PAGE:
Teenagers offered hands-on learning in Stroud

An accredited practical skills course has been launched in Gloucestershire as an alternative to sixth form education

A specialist independent college in Stroud, Gloucestershire is working with mainstream education to enable 16-19 year olds to gain qualifications through practical learning methods.

The Waldorf College and Stroud College have teamed up to offer Bridging the Gap, a two year course without fees, based on an experiential education approach.

The first course began in September 2011 and covers the creative arts, practical crafts and science. Activities include building, farming, gardening, blacksmithing, woodwork, pottery, leatherwork, stained glass, cooking, nutrition, creative writing, art, discussion, music and drama.

Through these projects young people will learn chemistry, physics, numeracy, biology and how the natural world works, as well as improve their confidence, presentation skills and self expression. The course will lead to a BTEC in Learning for Life Skills and a Diploma in Progression.

The new course is an important step in making alternative approaches to education more accessible to all young people, says Amelia Parisian, a 22-year-old tutor and assistant coordinator at Bridging the Gap.

“The original Waldorf College used to be private before it closed down in 2010, so the local college rang and asked if it wanted to collaborate on running some courses,” explains Amelia. “The local college offered to link the project with mainstream funding and accredit the course so that prospective students could get the best of both worlds.”

Sam Hall, an 18-year-old on the course who is from the local area says that after trying and failing to go to college, he wanted to do something different.

“This course is fantastic, it’s been really inspiring,” he said. “It’s very diverse and has given me confidence and enthusiasm, and I’ve met an amazing group of people.”

Sam believes that many other young people would benefit from hands-on learning. “So many young people are at a loss, they feel failed by the education system,” he says. “But not fitting into school is not your fault, it’s the system. The problem with normal school is you feel like another brick in the wall. On this course there is a sense of democracy and that you matter.”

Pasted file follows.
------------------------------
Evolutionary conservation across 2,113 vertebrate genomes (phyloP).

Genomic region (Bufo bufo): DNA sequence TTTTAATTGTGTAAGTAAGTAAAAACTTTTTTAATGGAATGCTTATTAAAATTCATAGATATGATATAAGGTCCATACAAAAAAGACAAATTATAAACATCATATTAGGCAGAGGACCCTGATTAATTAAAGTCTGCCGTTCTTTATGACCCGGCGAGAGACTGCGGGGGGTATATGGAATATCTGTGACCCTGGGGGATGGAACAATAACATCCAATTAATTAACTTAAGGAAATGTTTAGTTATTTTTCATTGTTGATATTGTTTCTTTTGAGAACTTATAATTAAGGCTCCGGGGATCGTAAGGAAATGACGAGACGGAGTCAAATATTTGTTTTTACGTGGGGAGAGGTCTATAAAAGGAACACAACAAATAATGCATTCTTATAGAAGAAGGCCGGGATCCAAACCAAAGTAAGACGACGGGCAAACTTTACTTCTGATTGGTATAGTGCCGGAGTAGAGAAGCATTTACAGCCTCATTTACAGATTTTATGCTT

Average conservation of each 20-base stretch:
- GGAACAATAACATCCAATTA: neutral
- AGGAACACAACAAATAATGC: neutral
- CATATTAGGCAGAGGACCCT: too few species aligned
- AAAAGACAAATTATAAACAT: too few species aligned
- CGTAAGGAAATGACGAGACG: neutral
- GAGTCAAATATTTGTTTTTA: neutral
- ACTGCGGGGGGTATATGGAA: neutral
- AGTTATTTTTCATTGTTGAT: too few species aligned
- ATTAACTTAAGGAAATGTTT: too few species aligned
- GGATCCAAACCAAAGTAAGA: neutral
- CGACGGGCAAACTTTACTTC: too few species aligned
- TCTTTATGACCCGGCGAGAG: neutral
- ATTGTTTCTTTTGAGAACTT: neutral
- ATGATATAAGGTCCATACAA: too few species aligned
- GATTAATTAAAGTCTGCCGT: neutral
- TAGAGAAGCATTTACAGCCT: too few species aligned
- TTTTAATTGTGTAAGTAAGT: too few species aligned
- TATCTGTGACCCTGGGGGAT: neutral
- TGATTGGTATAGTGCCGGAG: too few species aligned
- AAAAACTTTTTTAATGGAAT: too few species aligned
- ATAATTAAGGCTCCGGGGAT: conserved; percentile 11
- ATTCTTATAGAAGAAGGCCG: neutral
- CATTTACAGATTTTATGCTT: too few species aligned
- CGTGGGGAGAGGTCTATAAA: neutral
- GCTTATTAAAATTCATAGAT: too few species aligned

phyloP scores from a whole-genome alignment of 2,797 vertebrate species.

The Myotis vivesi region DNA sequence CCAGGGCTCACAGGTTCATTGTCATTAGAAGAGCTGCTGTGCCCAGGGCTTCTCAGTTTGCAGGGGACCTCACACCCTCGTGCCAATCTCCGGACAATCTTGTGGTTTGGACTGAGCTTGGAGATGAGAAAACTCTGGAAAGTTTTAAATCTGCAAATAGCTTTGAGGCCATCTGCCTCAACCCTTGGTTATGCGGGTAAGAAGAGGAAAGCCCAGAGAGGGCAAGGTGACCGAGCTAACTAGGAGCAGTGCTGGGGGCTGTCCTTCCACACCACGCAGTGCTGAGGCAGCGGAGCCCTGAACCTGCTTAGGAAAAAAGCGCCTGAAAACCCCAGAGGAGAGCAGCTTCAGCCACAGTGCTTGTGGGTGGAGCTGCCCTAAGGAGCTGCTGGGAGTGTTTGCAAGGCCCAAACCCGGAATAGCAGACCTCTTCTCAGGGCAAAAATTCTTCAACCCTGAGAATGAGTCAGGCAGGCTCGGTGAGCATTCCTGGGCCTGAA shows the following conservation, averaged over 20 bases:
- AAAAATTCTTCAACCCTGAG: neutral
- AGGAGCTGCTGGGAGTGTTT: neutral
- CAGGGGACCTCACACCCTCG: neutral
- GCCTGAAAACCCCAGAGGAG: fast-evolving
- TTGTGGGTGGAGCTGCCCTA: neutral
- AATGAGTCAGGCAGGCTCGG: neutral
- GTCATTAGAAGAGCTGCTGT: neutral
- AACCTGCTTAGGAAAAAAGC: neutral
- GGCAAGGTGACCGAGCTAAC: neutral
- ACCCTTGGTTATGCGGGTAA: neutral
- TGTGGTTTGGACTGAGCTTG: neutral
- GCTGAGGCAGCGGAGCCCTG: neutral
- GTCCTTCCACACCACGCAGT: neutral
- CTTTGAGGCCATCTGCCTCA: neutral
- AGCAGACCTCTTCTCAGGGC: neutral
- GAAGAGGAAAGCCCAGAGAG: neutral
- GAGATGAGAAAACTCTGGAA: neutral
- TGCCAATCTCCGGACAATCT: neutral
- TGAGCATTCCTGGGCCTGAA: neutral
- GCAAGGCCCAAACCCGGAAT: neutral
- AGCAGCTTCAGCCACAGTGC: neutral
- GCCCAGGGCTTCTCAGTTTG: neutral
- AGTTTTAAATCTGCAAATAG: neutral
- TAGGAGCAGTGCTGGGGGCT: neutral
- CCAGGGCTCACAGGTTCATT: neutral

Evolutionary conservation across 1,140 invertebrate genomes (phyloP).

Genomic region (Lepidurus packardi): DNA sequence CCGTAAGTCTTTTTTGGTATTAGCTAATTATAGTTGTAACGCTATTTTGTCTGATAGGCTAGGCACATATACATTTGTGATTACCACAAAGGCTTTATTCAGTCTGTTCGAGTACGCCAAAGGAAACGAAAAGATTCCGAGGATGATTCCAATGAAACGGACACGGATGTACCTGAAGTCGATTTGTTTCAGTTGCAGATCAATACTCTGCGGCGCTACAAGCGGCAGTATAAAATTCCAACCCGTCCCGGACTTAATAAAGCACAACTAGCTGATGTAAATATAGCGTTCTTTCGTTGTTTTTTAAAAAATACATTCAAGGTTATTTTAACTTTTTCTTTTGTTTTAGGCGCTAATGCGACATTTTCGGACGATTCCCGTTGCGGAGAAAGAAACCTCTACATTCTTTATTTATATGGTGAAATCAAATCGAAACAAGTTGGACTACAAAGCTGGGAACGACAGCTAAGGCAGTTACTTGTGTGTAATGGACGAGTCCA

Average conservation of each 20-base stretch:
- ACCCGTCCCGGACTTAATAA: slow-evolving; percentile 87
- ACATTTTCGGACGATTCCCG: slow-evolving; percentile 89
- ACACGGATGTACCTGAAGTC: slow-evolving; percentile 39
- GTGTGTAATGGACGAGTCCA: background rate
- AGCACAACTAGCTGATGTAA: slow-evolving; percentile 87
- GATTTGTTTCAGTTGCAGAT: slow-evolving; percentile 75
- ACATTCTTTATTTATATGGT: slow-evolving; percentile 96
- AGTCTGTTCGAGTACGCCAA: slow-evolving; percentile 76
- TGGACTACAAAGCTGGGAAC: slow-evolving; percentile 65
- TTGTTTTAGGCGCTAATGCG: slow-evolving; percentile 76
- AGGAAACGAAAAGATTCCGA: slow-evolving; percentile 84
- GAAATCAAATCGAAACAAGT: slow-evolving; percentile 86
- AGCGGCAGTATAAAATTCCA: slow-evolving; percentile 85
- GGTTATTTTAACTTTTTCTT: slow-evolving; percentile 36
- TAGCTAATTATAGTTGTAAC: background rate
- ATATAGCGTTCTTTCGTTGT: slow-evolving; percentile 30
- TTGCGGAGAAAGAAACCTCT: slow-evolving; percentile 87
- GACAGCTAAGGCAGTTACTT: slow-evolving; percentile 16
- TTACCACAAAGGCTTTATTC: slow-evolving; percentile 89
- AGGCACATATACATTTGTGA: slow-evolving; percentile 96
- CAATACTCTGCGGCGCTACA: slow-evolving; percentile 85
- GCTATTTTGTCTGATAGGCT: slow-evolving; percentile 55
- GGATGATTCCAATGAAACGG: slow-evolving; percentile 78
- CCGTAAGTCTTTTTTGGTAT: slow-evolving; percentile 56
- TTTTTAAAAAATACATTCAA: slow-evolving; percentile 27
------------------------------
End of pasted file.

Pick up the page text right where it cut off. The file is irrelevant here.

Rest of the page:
Jenny Smith, a student from Grenta on the Scottish borders, agrees.“There needs to be more of these courses around the country,” says the 19-year-old. “I had to come 300 miles to be here, but I’ve got other friends in Scotland in the same position.”

Jenny was out of education for a number of years before finding Bridging the Gap.

“I’ve never done well with sitting in a classroom,” she says. “But I didn’t realise there was so much I can do, and through discussions during the course it’s helping me find what I enjoy. Now I’m getting qualifications, while doing interesting things, and I could go on to university. It’s a really good way of learning.”

 

Bridging the Gap’s experiential education approach

With a work portfolio instead of exams and an approach that gives students freedom while encouraging them to take responsibility, Bridging the Gap bills itself as the college for people who thought they wouldn’t like college.

  • Physical work – students feel fit and healthy
  • Working outdoors – learning about what underpins life on Earth through contact with the soil, plants, animals, the seasons and the weather, and through understanding ecology and the importance of sustainability
  • Working together – forming social bonds leads students to appreciate the strengths and weaknesses of others and of themselves and they develop a sense of shared responsibility
  • Learning by doing – experiencing the technological processes that begin with raw materials and end with a finished product, be it an article of clothing, food, a public performance, or a bowl they can eat out of, for example
  • Understanding society and the environment – learning how we can influence the world by doing positive projects in and for the wider community
  • Creativity – becoming creative in all aspects of their work so students can discover their own uniqueness and develop confidence in being themselves
  • Self discovery – students learn who they are and what they want to do with their lives, through art, creative writing, presenting their own work and reflecting on the learning process and their place in the social group

 

 

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